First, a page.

Creekview Takes on Challenging Year with New Ideas

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A para professional at Creekview Elementary conducts an assessment of a student. The divider is used because during the assessment, the aide must be able to see the student’s mouth as well as hear him during the test.

Carbon School District Press Release

While the start of school has been filled with challenges, Creekview Elementary has started off in a familiar fashion; kids are being assessed and education is continuing.

“Really, other than these things, things have been just about normal,” said principal Keith Palmer as he pointed to the mask he was wearing in his office the day he was interviewed. “These masks are not really an issue at all. The students don’t seem to complain about them and while we obviously are having to do some things differently, everything is moving along nicely.”

Adaptations in sanitation in the school, how the students group together in the lunchroom and other things have changed some of the traditional routine. Students no longer hand cards to the clerk in the lunchroom to get their food and all the kids face one direction at lunch tables so they are limited in contact with each other.

“The students have seemed to adapt to that well,” he said. “The hand sanitizing takes more time in the classroom and lunchroom and so do some other issues, so we are trying to work through things. However, we also found that we are not taking so much time on other activities such as when students have tasks to do they are not sharing materials, but each has all the things they need right at their own desks. Each student has their own crayons, markers and other things right in place. I don’t think that any of the new procedures are affecting instruction in the classroom at all.”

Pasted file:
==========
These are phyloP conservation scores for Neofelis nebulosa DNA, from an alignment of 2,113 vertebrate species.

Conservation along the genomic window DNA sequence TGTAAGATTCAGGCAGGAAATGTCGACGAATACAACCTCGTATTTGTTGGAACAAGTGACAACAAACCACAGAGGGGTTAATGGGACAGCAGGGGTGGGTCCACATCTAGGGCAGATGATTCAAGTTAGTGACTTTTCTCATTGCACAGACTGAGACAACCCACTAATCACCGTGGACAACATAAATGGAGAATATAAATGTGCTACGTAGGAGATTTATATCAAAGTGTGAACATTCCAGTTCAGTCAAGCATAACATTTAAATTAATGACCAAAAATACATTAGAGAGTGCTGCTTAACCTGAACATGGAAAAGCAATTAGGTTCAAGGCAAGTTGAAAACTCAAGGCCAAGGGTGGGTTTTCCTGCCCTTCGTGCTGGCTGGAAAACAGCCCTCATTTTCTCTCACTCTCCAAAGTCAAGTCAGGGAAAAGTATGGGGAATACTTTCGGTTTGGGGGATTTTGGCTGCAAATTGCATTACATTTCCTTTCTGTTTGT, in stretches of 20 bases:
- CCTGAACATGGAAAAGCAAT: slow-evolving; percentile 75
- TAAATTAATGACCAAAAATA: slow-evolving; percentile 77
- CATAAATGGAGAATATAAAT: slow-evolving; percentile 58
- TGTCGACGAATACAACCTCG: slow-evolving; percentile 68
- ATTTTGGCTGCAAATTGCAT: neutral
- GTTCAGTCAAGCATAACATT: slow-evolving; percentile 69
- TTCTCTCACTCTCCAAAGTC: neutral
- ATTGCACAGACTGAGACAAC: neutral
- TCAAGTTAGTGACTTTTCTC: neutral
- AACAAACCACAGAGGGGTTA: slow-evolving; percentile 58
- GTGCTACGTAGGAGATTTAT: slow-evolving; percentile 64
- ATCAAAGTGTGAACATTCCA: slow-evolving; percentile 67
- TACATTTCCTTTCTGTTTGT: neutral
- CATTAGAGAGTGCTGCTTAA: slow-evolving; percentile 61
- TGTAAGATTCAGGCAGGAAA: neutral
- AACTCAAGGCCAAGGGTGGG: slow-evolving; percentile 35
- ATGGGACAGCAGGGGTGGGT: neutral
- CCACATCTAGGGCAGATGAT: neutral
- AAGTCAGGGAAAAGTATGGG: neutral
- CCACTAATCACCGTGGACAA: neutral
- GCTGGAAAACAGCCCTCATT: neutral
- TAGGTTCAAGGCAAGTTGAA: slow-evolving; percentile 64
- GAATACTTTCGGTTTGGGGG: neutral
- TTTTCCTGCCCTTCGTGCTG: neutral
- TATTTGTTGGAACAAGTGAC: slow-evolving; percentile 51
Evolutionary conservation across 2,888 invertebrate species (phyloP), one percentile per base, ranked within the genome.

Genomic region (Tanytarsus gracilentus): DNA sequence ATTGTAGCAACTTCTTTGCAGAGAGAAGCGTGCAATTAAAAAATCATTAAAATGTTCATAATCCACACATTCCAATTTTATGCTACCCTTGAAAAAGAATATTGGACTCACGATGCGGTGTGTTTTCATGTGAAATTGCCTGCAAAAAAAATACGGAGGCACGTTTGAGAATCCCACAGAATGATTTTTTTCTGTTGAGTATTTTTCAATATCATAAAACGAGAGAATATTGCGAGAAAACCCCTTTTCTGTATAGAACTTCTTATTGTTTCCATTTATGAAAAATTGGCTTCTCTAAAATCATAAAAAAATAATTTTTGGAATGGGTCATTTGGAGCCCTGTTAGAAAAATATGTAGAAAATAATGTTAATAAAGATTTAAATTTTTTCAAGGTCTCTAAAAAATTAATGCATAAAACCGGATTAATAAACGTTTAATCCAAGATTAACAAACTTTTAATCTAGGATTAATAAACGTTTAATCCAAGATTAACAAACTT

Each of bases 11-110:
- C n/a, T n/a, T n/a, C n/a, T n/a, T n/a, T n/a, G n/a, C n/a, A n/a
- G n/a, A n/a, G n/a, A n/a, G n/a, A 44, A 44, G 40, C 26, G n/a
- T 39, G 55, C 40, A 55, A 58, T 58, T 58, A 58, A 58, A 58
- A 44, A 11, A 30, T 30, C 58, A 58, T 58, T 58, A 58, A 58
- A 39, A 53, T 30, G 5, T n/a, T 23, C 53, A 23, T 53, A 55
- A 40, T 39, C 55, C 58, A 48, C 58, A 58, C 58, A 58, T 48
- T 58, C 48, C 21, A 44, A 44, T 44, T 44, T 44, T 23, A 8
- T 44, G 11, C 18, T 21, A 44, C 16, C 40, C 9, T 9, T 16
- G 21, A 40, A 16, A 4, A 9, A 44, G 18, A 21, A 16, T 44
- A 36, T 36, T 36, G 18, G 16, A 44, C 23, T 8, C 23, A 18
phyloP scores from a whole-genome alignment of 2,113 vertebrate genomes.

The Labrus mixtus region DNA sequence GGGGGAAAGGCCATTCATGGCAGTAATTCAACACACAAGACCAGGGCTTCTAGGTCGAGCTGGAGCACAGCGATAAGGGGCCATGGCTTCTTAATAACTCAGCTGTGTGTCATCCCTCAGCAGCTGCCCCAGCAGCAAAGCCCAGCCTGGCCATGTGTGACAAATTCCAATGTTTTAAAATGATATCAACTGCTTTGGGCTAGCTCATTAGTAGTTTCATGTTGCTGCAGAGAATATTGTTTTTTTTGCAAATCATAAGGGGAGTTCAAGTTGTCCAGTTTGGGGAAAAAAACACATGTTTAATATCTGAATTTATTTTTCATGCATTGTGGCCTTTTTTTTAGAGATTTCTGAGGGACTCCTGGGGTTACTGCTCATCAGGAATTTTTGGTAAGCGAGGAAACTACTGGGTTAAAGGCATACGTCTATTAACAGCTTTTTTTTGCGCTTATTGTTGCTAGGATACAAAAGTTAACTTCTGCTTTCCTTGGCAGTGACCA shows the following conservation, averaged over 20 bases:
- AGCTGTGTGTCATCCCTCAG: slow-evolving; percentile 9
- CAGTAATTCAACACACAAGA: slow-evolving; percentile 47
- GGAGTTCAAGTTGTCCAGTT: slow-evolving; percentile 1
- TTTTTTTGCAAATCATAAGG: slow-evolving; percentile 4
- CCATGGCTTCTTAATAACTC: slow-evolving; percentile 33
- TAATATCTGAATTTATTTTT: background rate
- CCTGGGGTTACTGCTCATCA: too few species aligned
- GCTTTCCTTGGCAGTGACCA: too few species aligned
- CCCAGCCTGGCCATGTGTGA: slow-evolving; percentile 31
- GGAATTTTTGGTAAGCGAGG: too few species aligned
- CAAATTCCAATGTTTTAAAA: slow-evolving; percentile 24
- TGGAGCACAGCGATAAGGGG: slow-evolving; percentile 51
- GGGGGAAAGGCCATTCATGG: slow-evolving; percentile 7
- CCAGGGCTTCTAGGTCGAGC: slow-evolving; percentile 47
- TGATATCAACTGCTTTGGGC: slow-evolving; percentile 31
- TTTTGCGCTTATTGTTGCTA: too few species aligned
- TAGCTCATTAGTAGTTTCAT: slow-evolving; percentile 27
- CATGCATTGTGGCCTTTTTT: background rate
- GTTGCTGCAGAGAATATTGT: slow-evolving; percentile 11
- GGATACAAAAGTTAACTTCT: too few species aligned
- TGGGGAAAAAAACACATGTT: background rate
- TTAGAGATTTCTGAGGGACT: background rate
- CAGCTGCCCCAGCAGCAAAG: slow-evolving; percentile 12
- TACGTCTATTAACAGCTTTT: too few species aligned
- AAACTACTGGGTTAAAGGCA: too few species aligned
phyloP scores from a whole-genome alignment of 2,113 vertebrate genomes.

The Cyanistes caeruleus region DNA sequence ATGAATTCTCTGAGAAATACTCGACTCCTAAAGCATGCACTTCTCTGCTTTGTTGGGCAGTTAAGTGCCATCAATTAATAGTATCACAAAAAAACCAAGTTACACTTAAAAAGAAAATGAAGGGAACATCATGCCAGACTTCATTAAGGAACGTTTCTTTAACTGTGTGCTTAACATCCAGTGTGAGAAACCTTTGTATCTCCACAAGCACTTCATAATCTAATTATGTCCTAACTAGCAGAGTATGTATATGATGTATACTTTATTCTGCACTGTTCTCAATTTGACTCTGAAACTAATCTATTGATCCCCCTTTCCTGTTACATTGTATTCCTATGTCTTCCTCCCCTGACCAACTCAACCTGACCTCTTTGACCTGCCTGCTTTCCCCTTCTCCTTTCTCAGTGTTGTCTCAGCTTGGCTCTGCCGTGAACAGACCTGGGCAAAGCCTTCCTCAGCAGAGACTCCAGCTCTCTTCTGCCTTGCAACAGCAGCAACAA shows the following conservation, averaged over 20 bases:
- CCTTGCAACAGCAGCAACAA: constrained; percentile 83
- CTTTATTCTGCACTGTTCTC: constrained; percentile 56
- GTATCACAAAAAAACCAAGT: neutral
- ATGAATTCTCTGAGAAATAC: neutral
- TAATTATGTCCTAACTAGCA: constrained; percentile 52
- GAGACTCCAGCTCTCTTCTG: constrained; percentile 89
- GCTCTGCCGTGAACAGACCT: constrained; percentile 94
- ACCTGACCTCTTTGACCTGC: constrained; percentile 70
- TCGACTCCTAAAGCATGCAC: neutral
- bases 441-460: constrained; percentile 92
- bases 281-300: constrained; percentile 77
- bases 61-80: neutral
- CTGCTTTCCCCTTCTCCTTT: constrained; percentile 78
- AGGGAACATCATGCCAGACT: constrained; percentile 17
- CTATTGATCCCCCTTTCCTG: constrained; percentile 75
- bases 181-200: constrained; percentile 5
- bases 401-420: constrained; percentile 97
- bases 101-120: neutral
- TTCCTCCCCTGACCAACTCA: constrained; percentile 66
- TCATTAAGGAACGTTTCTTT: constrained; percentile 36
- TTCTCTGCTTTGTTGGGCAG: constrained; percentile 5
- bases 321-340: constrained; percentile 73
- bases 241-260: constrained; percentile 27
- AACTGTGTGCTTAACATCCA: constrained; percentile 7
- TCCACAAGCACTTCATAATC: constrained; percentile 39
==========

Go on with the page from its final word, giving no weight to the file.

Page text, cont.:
He said teachers are using the sound systems in their classrooms more that they previously did to be sure that they are heard through the masks and face shields, so it has been helpful that those systems were installed in the last few years.

Enrollment at the school is unofficially at 429, which is a little smaller than last year because the fifth grade last year was a large class. That enrollment number includes 35 students that are taking virtual instruction at home.

“There is all kinds of rationale for why students are at home learning instead of being here,” said Palmer. “There are many reasons people are doing this, so it isn’t all about one thing or another. What those are is completely a parent’s prerogative and we respect all their grounds for doing so. We hope that someday those students will all return to school here.”

One of the other big changes this year is the move to a new logo and mascot for the school. There are Coyote track stickers throughout the school reminding kids about good behavior and proper etiquette. There is also a painting that has been done that illustrates a Coyote with Pinnacle Peak in the background that will be soon be hung in the school library. That painting illustrates the new mascot and also has visuals that relates to the retired one as well.

Unfortunately, the new restrictions on distance and cleanliness have altered many plans for activities, such as assemblies and events for at least part of this year.

“It’s very difficult to know what to put on the calendar for the school year,” he said. “We have been cautioned to not do anything extra up through December. We have also chosen to not do big events until we feel comfortable with how things work and what we are facing.”

The school held back to school night on Aug. 25, but it was mostly a virtual meeting.

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